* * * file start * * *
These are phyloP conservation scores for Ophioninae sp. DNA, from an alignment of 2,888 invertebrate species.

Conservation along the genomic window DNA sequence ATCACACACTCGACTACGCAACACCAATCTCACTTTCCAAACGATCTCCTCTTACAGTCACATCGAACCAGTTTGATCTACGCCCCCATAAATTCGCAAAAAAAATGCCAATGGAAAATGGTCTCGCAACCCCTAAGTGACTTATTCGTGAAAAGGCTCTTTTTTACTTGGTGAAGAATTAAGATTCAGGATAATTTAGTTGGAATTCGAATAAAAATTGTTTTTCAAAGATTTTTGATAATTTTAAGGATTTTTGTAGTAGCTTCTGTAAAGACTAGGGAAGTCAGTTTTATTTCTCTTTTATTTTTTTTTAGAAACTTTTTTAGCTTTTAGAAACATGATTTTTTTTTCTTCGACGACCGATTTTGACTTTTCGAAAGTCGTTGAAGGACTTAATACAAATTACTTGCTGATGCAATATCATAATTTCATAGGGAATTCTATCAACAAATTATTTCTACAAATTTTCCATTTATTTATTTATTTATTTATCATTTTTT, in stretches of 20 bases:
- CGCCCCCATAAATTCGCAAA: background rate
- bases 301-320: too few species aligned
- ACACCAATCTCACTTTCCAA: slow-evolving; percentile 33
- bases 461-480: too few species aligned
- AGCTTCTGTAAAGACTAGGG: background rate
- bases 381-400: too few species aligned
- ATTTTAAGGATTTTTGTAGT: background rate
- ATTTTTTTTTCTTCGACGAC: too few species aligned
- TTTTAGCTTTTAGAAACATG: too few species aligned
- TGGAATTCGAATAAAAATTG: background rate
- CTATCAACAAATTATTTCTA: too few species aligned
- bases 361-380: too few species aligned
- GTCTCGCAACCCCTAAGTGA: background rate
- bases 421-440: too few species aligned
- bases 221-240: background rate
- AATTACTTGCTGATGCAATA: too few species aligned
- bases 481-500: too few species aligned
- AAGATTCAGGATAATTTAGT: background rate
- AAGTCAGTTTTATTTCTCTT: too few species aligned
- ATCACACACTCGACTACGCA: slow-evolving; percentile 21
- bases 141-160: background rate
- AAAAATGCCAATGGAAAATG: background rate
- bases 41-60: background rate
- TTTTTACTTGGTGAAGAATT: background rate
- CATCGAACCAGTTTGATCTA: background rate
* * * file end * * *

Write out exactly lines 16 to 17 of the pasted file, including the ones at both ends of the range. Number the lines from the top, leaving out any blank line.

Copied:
- bases 421-440: too few species aligned
- bases 221-240: background rate